Strikes and Alternative Forms of Coping


Are strikes the most beneficial way of resolving labour - management
conflict? Or are alternative forms of coping more beneficial?. Throughout this
paper I will attempt to answer these questions by, first giving a description of
each of these forms of coping. Then I will examine the effects, both positive
and negative, that each of these forms of coping has on the collective
bargaining process as well as the labor - management relationship. Finally I
will compare the effectiveness of strikes as opposed to the effectiveness of
alternative forms of coping.
A strike occurs when unionized workers collectively agree to stop
working in order to try and force management to agree to a new collective
bargaining agreement. Under the law a strike can only occur if the existing
collective bargaining agreement has expired and generally strikes do not occur
unless labour and management have reached a stalemate in the contract
negotiations. Negotiations often stall for a number of reasons, but the most
common reasons are wage and benefit levels. Often both sides over estimate the
other sides willingness to concede and when both sides have given all they are
willing to give without reaching a compromise, a stalemate is reached. During a
stalemate both sides try to convince the other that they are unable give any
more. In order to show there determination unionized workers often decide to go
strike, and will stay on strike until management is ready to give in to their
demands. The workers determine whether or not they feel the need to strike, by a
strike vote. If the majority of workers are in favor of going on strike then the
union declares a day and time that an agreement must be reached, or there
workers will walk off the job. A number of restrictions apply with respect to
the actions of workers once a strike has begun. First, there are restrictions on
picketing, you must have permission to picket on privately owned property.
Second, you can not legally stop people or shipments from going in or out of the
company, nor can you cause harm to anyone wishing to cross the picket line. If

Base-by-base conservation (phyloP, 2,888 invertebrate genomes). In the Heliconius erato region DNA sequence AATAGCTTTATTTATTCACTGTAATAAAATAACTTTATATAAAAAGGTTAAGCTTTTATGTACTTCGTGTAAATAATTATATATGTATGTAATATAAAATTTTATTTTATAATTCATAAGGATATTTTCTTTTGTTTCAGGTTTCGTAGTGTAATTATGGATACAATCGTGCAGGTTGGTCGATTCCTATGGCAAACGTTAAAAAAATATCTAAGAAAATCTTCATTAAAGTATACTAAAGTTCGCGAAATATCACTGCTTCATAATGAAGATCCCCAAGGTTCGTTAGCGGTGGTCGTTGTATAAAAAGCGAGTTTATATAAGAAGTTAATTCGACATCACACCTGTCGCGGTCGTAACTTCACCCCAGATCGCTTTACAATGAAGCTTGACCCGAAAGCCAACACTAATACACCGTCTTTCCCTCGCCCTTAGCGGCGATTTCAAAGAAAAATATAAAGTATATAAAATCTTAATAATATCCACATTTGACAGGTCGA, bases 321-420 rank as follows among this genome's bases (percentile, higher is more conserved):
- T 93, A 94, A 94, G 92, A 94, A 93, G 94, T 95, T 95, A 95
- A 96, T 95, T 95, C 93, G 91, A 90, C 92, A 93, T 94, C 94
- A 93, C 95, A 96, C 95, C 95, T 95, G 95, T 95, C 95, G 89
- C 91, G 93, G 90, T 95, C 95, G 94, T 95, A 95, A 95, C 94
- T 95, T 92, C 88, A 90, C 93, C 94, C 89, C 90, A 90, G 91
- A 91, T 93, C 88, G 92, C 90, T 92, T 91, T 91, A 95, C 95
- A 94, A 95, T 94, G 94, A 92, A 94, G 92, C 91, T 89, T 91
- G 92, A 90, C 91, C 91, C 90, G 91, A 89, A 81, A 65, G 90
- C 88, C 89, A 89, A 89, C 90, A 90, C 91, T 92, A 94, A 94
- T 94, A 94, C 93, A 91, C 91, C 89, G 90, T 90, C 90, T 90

the employer sees that you are violating these laws, he or she can seek an
injunction, to limit your ability to picket. The employer has certain rights
during a strike. First they have the right to continue operations during the
strike, be it by filling in them selves or by hiring replacement workers.
Secondly, they can fire anyone who takes part in sabotage or violence during a
strike. Third, they can discontinue benefits during a strike, and they do not
have to follow the old agreement, they can change the terms and conditions of
employment until a new agreement is reached. The benefits of striking include
higher wages, more benefits, better working conditions, etc... There is also a
negative side to striking. If management decides to hire replacement workers
during your absence, you may not have a job to return to. Management may be
prepared to leave you on strike for long periods of time, for example, Federated
Co-Op allowed the workers in Nipawan to stay on strike for seven years. Also
during a strike you are not receiving a paycheck, unions usually try to pay
strikers, but this is usually a fraction of your old paycheck. Finally during a
long strike, the company may have not been able to meet its orders and may have
lost business, this could lead to layoffs when a settlement is reached. Strikes
are most common among highly skilled workers, because they possess a lot of
strike power. Strike power is what it would cost management if you went on
strike. If you are a worker at a fast food restaurant you possess very little
strike power because in the event of a strike you could easily be replaced. But
if you have a highly skilled job, it will cost management to hire and train
someone to replace you. Striking does not, in most cases, alter the labor -
management relationship. Once a contract is reached most workplace return to
business as usual. Managers as well as labor should not take what is said at the
negotiation table personally, because each side is just trying to prove it is
right. For example during contract negotiations of athletes, players will often
try to compare themselves to another player, and state that he is better and
deserves to payed so. Management will try to prove that he not as goad as that
player and that